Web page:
struct InputImageView: View {
    
    let image: NSImage?
    let filteredImage: NSImage?
        
    var body: some View {
        ZStack {
            if image != nil {
                Image(nsImage: filteredImage != nil ? filteredImage! : image!)
                    .resizable()
                    .aspectRatio(contentMode: .fit)
            } else {
                Text("Drag and drop image file")
                    .frame(width: 320)
            }
        }
        .frame(height: 320)
        .background(Color.black.opacity(0.5))
        .cornerRadius(8)
    }
}

In this view, we use a ZStack as a container for the image or text. If the input image exists, we display the image by using a ternary operator checking if the filtered image exists, making sure to assign that image as the priority then fallback to the input image. We also use the provided resizable modifier combined with aspectRatio to make sure the content mode set to fit where the image size is adjusted to fit the view bounds while still maintaining the original aspect ratio.

If the Image doesn't exist, we display a Text to inform the user to drag and drop the image to the view. We will cover drag and drop in the next section. At last, we set the ZStack height frame to 320, background color to black with 0.5 opacity, and corner radius to 8 for making the edge a bit rounded. You can delete InputImageView_Previews struct for the sake of this tutorial as we are not going to use the instant preview feature at all.

Input Image View Drag and Drop Image Handler

Next, we're going to add the drag and drop capability to the InputImageView. This is pretty simple to achiever with SwiftUI. By adding a simple onDropmodifier to the ZStack , passing the supported file types, and the closure callback when the object is dropped. In this case, we support the public.file-url to retrieve the url file of the image in the file system.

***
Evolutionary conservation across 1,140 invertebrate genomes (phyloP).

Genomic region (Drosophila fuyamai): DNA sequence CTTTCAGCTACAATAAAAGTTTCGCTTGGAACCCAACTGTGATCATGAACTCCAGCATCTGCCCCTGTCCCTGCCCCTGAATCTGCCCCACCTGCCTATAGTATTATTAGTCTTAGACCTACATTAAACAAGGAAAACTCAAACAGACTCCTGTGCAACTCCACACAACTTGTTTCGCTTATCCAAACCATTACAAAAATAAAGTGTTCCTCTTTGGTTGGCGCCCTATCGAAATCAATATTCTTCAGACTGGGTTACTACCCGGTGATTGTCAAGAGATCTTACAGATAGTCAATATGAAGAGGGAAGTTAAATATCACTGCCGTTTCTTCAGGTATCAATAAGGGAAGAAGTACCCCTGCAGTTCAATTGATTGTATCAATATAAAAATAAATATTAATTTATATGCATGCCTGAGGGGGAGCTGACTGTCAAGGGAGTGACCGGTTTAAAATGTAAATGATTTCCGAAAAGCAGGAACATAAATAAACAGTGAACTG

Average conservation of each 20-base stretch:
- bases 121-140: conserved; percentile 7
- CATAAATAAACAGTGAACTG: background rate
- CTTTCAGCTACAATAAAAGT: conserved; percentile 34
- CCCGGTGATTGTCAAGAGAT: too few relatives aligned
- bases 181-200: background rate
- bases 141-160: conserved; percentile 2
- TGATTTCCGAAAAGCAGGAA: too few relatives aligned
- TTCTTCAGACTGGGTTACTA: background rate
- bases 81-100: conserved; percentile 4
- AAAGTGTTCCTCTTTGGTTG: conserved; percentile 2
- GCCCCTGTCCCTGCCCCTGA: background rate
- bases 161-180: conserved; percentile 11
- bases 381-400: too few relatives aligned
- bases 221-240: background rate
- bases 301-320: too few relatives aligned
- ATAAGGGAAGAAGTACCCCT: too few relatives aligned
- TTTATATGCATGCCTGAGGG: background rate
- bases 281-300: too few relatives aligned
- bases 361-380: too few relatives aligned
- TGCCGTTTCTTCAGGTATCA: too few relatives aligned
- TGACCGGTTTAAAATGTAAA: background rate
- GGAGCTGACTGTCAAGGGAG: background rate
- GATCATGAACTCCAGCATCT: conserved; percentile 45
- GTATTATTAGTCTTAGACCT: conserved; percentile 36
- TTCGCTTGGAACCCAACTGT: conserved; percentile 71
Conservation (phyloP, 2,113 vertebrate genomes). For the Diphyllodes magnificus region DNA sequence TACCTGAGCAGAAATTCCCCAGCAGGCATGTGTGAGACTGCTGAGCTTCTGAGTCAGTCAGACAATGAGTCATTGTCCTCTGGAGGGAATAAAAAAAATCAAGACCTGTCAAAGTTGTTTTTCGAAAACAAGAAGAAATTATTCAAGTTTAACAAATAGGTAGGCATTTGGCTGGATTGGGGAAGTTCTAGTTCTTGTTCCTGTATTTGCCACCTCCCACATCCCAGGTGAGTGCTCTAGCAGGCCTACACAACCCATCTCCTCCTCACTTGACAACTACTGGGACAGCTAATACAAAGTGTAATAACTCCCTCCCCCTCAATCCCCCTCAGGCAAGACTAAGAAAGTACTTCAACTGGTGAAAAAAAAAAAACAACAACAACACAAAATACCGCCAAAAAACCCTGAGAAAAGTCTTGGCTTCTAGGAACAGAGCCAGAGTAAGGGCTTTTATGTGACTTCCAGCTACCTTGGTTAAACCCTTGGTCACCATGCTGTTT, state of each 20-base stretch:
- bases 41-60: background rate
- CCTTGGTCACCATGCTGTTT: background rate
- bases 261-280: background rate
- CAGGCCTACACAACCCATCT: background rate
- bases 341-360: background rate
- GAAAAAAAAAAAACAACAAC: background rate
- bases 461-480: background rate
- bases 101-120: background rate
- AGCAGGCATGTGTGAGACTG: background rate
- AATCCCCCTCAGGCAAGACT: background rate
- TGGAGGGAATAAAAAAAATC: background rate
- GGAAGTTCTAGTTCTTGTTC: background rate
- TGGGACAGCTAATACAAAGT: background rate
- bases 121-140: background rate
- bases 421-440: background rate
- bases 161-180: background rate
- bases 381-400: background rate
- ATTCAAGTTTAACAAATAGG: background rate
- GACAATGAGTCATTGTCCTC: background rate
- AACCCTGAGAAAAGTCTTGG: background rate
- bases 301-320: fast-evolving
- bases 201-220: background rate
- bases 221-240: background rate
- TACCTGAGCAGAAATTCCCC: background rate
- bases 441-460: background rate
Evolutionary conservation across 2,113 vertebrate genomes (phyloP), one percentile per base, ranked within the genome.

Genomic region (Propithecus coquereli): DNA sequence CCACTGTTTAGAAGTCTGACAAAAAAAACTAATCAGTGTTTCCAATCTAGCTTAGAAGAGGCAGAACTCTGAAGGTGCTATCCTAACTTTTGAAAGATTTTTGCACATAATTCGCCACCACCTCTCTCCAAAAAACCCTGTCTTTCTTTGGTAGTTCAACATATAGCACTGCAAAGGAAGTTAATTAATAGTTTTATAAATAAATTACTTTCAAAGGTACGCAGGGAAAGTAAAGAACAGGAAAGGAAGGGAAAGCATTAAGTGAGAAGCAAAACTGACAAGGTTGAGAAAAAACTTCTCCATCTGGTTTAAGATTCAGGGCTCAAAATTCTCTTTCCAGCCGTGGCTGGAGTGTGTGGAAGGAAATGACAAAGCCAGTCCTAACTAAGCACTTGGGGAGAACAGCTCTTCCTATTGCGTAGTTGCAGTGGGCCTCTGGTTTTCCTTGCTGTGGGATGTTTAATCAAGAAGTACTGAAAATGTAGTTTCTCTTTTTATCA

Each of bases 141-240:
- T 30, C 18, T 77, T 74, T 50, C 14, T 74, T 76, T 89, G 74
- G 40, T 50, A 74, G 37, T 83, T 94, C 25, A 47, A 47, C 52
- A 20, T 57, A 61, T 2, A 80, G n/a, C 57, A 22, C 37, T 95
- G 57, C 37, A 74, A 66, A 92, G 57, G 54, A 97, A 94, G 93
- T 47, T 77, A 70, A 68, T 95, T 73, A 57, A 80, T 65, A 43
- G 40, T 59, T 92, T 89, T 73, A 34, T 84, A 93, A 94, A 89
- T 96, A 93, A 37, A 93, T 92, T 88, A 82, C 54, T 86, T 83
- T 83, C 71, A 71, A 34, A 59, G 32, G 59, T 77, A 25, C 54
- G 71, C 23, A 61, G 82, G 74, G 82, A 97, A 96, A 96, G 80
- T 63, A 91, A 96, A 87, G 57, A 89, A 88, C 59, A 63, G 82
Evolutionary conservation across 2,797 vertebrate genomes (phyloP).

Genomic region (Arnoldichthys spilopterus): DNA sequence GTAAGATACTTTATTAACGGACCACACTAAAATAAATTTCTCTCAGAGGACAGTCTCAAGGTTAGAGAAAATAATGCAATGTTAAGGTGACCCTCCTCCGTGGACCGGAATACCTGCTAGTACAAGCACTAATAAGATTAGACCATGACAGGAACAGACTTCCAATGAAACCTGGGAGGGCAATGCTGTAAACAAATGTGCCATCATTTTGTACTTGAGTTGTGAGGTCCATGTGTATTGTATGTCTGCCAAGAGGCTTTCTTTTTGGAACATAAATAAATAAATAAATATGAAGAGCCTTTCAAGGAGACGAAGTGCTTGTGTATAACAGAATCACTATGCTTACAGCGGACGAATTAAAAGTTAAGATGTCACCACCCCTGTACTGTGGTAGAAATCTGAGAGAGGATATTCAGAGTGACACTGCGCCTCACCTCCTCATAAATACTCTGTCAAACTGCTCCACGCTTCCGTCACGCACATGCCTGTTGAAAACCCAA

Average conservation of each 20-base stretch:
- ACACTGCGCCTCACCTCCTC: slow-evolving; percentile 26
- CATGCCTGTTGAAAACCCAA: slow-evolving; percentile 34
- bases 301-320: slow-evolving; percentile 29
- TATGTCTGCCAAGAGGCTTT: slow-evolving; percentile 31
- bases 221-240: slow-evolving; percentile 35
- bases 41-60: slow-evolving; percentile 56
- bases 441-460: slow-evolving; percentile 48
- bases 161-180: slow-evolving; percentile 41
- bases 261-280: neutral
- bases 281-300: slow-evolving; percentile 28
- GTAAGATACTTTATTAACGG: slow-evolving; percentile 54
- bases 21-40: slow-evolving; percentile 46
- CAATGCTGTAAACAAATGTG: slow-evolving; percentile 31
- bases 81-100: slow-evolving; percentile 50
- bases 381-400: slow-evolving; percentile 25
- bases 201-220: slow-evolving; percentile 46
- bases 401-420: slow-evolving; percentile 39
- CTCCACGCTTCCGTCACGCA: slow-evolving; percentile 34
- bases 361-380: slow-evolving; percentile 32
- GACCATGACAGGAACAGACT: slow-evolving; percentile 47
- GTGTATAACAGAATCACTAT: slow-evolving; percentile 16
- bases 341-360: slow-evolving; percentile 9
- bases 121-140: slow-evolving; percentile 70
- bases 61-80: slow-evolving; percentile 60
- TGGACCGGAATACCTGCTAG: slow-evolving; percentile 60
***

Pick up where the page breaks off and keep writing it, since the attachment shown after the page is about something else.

In the completion callback, we just need to load the item URL, then initialize the NSImage with the URL to get the image data into our application. We need to declare an additional property with the type of closure with an input parameter of NSImage and return type of void to inform the user of this View as InputImageView has no observable properties.

struct InputImageView: View {

        ...
    let onDropHandler: (NSImage) -> ()
    
      var body: some View {
        ZStack {
           ...
        }
        ...
        .onDrop(of: ["public.file-url"], isTargeted: nil, perform: handleOnDrop(providers:))
    }
    
     private func handleOnDrop(providers: [NSItemProvider]) -> Bool {
        if let item = providers.first {
            item.loadItem(forTypeIdentifier: "public.file-url", options: nil) { (urlData, error) in
                DispatchQueue.main.async {